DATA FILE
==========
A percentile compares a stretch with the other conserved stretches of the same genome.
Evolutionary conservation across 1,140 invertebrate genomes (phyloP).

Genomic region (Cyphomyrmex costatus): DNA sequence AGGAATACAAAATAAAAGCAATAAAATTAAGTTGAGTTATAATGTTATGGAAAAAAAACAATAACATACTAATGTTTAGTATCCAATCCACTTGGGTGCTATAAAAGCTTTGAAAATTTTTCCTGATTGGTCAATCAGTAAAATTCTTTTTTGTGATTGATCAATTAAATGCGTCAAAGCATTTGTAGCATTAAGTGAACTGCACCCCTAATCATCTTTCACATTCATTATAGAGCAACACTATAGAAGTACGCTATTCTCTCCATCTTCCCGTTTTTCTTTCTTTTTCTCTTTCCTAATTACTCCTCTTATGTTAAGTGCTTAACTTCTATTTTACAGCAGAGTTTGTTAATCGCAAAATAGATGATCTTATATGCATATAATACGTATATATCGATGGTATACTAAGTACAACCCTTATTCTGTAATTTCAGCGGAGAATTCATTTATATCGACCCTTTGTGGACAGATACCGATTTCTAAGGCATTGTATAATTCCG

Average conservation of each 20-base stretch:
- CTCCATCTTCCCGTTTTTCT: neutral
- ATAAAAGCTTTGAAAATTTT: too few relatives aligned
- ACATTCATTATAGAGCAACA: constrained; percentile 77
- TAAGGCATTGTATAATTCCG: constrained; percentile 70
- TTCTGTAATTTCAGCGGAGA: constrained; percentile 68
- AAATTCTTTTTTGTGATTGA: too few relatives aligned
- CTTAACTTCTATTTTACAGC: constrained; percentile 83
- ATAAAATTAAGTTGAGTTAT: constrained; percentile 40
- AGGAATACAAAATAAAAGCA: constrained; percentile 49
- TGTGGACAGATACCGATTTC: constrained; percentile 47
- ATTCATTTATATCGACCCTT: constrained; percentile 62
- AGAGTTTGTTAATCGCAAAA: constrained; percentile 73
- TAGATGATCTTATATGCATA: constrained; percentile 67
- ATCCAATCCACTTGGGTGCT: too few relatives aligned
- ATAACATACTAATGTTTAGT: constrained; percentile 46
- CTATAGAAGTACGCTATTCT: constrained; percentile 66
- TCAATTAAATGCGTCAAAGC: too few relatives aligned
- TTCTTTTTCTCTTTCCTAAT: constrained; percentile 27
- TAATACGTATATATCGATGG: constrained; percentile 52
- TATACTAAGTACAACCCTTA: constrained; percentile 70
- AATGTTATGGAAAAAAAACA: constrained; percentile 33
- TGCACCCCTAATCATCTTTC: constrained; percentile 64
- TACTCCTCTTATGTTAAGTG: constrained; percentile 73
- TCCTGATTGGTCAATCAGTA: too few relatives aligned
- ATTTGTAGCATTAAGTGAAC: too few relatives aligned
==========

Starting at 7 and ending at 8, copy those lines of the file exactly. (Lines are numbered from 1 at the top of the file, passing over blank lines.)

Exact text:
- ACATTCATTATAGAGCAACA: constrained; percentile 77
- TAAGGCATTGTATAATTCCG: constrained; percentile 70